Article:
by GERRIT RIETVELD (1934)
It is not hard to imagine that this minimalist creation was designed just years ago, but at 80 years old, to say that this design by Dutchman Rietveld has aged well would be a gross understatement. Looking as sleek and modern now as it did 80 years ago, it was originally designed for Rietveld’s Rietveld Schröder House in Utrecht, the Netherlands, and consists simply of four flat wooden tiles that are merged into a Z-shape using Dovetail joints.
“Y” WISHBONE CHAIR
by HANS WEGNER (1949)
A darling of interior designers and home decoration magazines the world over, the Hans Wegner Wishbone chair is a classic through and through. Named for the shape of the gently curving chair back, the Wishbone chair combines the graceful ergonomics of the traditional Ming and Qing Dynasty Quan Yi chair with Danish design sensibilities. In fact, Wegner had designed a similar “China Chair” some five years prior to the iconic Wishbone, inspired by the thrones of Chinese Emperors.
by ARNE JACOBSEN (1958)
Its shape is hard to miss and even harder to forget. The 1958 classic Egg chair by Arne Jacobsen still has the power to add a touch of class to any interior. Originally designed for the Radisson SAS hotel in Copenhagen, Denmark, it has become an icon of Danish design. Ironically, Jacobsen himself disliked being called a ‘designer’, thinking of himself first and foremost an architect. His famous furniture designs often started out as companion pieces to architectural projects.
by ACHILLES & PIER GIACOMO CASTIGLIONI (1960)
Designed in 1960 by the visionary brothers, the Sanluca armchair was an experiment in form and formation. Their designs placed them firmly as industry leaders in post-war era and the Sanluca chair had a profound influence and went on to become a benchmark of Italian design. The philosophy behind the Sanluca chair was simple: “absolute necessity,” and was the result of meticulous ergonomic research to provide the best comfort. Italian furniture brand Poltrona Frau purchased the rights to manufacture the Sanluca chair in 2002.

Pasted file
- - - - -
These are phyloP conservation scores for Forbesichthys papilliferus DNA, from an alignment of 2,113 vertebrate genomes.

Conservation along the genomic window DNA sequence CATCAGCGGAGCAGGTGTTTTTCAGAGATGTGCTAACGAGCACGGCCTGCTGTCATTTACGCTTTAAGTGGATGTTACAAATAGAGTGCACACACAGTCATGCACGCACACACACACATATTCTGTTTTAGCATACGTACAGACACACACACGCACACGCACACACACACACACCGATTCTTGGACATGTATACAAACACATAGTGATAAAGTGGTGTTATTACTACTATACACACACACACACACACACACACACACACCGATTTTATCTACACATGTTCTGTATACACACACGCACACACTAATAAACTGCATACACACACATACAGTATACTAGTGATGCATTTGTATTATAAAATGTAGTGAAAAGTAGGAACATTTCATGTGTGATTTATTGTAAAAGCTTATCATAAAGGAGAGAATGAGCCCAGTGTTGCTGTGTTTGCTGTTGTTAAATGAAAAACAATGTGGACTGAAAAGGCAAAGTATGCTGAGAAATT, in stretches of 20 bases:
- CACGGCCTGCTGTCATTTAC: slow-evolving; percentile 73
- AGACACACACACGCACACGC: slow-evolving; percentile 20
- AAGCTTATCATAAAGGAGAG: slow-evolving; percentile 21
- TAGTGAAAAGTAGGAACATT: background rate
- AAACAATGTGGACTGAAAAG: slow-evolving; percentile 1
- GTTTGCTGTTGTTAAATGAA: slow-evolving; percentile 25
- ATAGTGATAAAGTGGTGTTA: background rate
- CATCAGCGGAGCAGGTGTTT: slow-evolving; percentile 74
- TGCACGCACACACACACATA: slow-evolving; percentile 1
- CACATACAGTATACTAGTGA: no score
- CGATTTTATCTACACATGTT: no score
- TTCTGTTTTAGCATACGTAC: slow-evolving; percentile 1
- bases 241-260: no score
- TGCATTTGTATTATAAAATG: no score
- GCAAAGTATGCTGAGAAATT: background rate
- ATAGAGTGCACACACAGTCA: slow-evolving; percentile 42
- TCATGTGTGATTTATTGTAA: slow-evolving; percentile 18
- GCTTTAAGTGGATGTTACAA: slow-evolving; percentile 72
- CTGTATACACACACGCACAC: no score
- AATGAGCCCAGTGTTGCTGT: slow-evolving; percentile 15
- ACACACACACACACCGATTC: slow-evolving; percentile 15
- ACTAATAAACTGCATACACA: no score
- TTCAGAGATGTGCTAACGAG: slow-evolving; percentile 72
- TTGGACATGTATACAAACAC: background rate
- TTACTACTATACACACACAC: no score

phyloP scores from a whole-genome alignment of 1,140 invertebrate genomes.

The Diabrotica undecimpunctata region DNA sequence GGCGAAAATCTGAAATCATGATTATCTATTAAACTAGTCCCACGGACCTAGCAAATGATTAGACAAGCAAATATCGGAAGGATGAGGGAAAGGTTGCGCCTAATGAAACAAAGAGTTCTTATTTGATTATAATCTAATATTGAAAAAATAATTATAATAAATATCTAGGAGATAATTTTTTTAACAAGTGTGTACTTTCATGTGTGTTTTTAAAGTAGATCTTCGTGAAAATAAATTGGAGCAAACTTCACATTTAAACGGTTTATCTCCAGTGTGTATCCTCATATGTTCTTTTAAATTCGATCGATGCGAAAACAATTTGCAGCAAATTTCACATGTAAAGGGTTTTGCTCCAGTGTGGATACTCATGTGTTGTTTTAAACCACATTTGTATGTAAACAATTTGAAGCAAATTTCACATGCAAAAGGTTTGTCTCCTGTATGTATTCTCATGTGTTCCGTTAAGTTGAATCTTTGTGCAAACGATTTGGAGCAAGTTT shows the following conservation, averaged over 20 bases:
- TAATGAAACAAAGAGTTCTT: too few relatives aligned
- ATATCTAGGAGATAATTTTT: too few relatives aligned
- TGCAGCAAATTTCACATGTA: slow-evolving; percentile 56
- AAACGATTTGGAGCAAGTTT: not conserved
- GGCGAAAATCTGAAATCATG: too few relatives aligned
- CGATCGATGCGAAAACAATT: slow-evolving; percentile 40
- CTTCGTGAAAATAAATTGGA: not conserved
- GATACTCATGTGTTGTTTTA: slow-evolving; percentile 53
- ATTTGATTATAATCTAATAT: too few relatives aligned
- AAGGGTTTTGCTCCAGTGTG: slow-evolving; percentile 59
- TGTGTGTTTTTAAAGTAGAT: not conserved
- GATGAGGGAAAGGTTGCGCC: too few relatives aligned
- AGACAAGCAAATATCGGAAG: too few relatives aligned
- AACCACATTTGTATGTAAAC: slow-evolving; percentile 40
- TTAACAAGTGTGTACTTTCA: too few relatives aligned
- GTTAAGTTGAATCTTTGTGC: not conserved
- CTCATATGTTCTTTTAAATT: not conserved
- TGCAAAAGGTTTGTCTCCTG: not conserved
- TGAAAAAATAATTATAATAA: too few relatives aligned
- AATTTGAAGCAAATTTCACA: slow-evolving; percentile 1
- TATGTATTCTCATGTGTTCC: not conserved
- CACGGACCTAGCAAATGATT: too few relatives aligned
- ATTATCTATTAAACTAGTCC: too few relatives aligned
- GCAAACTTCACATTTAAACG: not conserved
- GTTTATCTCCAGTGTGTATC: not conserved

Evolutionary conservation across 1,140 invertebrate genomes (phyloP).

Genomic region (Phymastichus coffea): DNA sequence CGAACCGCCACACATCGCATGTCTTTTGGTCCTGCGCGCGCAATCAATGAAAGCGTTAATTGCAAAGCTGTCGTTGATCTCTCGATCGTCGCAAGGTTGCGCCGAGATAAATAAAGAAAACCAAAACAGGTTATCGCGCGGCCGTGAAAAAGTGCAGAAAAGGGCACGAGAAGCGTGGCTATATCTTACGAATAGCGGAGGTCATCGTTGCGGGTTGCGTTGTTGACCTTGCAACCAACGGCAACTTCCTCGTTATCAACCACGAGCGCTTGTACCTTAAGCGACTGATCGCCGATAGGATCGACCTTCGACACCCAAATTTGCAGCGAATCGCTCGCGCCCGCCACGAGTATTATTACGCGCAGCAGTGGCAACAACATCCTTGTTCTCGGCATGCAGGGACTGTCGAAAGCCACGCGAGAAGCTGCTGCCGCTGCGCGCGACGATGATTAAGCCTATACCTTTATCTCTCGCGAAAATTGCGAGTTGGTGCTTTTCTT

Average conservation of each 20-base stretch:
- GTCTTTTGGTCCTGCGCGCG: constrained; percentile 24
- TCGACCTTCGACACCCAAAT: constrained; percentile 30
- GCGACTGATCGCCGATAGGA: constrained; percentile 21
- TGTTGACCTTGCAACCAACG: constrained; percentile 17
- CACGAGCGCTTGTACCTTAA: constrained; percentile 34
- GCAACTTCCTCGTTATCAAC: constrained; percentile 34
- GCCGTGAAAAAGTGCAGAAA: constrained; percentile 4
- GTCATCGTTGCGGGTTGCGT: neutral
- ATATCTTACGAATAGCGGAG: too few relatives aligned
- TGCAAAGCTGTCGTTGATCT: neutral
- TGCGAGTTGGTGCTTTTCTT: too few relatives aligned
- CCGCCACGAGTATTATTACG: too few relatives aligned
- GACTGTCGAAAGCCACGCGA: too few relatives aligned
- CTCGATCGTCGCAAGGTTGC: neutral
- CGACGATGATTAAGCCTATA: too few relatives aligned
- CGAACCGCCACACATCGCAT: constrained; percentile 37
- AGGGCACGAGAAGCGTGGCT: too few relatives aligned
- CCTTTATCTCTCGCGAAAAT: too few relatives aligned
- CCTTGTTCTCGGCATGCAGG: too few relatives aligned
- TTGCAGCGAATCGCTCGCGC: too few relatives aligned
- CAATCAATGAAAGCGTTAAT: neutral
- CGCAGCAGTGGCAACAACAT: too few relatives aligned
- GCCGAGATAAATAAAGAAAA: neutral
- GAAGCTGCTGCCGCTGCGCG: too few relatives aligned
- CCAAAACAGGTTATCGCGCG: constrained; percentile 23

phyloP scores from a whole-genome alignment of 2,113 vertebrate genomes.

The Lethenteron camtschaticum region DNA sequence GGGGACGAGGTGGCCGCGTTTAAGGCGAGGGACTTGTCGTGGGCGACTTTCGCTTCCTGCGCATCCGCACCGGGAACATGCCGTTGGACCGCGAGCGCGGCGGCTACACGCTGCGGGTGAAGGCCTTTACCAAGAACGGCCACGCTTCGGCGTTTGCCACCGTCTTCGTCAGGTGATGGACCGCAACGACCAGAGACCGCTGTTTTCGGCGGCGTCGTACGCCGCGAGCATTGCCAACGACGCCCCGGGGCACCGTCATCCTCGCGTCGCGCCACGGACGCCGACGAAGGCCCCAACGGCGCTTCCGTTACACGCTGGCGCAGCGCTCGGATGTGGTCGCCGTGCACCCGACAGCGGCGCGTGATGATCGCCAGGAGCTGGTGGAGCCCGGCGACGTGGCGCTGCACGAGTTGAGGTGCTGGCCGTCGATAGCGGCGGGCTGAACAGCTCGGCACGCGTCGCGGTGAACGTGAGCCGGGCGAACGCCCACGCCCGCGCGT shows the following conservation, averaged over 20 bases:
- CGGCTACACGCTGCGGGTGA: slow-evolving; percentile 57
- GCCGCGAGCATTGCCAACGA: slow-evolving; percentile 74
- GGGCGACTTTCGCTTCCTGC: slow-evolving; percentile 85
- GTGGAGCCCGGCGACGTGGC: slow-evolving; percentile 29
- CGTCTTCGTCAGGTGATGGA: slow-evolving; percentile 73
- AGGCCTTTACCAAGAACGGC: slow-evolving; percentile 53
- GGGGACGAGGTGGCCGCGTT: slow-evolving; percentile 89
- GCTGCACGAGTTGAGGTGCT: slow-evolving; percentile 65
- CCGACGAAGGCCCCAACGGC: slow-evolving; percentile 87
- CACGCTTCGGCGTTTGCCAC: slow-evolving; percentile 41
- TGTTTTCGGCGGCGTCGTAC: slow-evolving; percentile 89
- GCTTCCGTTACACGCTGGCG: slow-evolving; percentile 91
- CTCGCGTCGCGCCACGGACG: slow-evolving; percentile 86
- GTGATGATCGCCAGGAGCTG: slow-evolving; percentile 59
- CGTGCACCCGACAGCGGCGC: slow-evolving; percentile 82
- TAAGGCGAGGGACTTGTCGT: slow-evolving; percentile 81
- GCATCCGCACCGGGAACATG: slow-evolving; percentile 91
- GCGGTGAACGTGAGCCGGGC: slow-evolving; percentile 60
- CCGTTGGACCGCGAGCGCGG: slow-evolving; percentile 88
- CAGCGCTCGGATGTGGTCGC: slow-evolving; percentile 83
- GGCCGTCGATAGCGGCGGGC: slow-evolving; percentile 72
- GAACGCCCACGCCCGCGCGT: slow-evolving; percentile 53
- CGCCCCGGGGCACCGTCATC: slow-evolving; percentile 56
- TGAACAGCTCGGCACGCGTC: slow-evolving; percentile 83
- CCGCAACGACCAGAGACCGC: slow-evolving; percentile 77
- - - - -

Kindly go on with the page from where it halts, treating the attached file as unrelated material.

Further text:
by RODOLFO DORDONI (2012)
A new classic, the Prince armchair is created with the latest technology in an homage to the classic design of the 1950s. Manufactured by Minotti, the chair is the finest expression of the brand’s know-how. The construction complexity of the base creates an intriguing juxtaposition with the harmonious line of the seat, culminating in a piece of furniture that looks great in any space.
by KONSTANTIN GRCIC ( 2006)
The simply named “Stool One” is an eye-catcher for sure. German-born Grcic once studied under the legendary furniture maker John Makepeace at Parnham College in England before studying design at the Royal College of Art in London. Envisioned as more void than solid, this angular stool can be found in stylish restaurants and bars across the world.
LC04 CHAISE LOUNGE
by LE CORBUSIER (1928)
Designed in 1928, the LC04 became famous in 1965 with Italian furniture manufacturer Cassina. Fascinated with the Golden Ratio and the Fibonacci Series, which he integrated into his own system called Modulor, Le Corbusier created furniture that act as “extensions of our limbs.” Lie down on a LC04 Chaise Lounge and you will immediately feel how well and comfortably it fits to the body.